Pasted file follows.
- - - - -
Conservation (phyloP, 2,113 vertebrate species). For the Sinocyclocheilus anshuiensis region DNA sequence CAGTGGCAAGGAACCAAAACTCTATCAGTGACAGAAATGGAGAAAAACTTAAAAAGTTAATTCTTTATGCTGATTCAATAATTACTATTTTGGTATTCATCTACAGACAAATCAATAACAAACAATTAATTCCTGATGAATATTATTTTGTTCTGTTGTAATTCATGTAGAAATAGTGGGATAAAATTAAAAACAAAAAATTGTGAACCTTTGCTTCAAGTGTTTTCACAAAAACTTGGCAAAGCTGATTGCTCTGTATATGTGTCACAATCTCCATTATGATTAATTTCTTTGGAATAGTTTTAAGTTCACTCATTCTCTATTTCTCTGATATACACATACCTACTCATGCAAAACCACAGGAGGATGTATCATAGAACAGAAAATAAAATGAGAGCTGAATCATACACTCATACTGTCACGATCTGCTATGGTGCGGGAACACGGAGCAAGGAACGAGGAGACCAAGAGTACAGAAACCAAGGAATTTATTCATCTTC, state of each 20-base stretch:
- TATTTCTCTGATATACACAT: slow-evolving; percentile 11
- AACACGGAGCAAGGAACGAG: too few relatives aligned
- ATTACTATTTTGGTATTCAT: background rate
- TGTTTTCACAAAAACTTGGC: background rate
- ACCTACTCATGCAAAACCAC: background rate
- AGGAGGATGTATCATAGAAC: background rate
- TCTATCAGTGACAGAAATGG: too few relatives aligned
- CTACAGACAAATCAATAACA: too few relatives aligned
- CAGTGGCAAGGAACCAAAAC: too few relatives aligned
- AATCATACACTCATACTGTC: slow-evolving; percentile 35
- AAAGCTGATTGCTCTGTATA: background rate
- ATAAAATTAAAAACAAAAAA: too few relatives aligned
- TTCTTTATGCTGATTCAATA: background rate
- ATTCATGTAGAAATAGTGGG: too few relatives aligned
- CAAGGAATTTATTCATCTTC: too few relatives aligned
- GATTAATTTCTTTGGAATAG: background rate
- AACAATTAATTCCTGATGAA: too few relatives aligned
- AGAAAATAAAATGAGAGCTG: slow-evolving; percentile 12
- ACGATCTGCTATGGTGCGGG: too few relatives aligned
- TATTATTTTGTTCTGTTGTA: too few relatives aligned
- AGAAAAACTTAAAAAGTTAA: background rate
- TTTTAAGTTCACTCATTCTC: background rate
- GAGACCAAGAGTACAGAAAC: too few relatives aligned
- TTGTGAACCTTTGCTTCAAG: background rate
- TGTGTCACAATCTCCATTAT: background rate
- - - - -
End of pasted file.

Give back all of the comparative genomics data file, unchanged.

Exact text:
Conservation (phyloP, 2,113 vertebrate species). For the Sinocyclocheilus anshuiensis region DNA sequence CAGTGGCAAGGAACCAAAACTCTATCAGTGACAGAAATGGAGAAAAACTTAAAAAGTTAATTCTTTATGCTGATTCAATAATTACTATTTTGGTATTCATCTACAGACAAATCAATAACAAACAATTAATTCCTGATGAATATTATTTTGTTCTGTTGTAATTCATGTAGAAATAGTGGGATAAAATTAAAAACAAAAAATTGTGAACCTTTGCTTCAAGTGTTTTCACAAAAACTTGGCAAAGCTGATTGCTCTGTATATGTGTCACAATCTCCATTATGATTAATTTCTTTGGAATAGTTTTAAGTTCACTCATTCTCTATTTCTCTGATATACACATACCTACTCATGCAAAACCACAGGAGGATGTATCATAGAACAGAAAATAAAATGAGAGCTGAATCATACACTCATACTGTCACGATCTGCTATGGTGCGGGAACACGGAGCAAGGAACGAGGAGACCAAGAGTACAGAAACCAAGGAATTTATTCATCTTC, state of each 20-base stretch:
- TATTTCTCTGATATACACAT: slow-evolving; percentile 11
- AACACGGAGCAAGGAACGAG: too few relatives aligned
- ATTACTATTTTGGTATTCAT: background rate
- TGTTTTCACAAAAACTTGGC: background rate
- ACCTACTCATGCAAAACCAC: background rate
- AGGAGGATGTATCATAGAAC: background rate
- TCTATCAGTGACAGAAATGG: too few relatives aligned
- CTACAGACAAATCAATAACA: too few relatives aligned
- CAGTGGCAAGGAACCAAAAC: too few relatives aligned
- AATCATACACTCATACTGTC: slow-evolving; percentile 35
- AAAGCTGATTGCTCTGTATA: background rate
- ATAAAATTAAAAACAAAAAA: too few relatives aligned
- TTCTTTATGCTGATTCAATA: background rate
- ATTCATGTAGAAATAGTGGG: too few relatives aligned
- CAAGGAATTTATTCATCTTC: too few relatives aligned
- GATTAATTTCTTTGGAATAG: background rate
- AACAATTAATTCCTGATGAA: too few relatives aligned
- AGAAAATAAAATGAGAGCTG: slow-evolving; percentile 12
- ACGATCTGCTATGGTGCGGG: too few relatives aligned
- TATTATTTTGTTCTGTTGTA: too few relatives aligned
- AGAAAAACTTAAAAAGTTAA: background rate
- TTTTAAGTTCACTCATTCTC: background rate
- GAGACCAAGAGTACAGAAAC: too few relatives aligned
- TTGTGAACCTTTGCTTCAAG: background rate
- TGTGTCACAATCTCCATTAT: background rate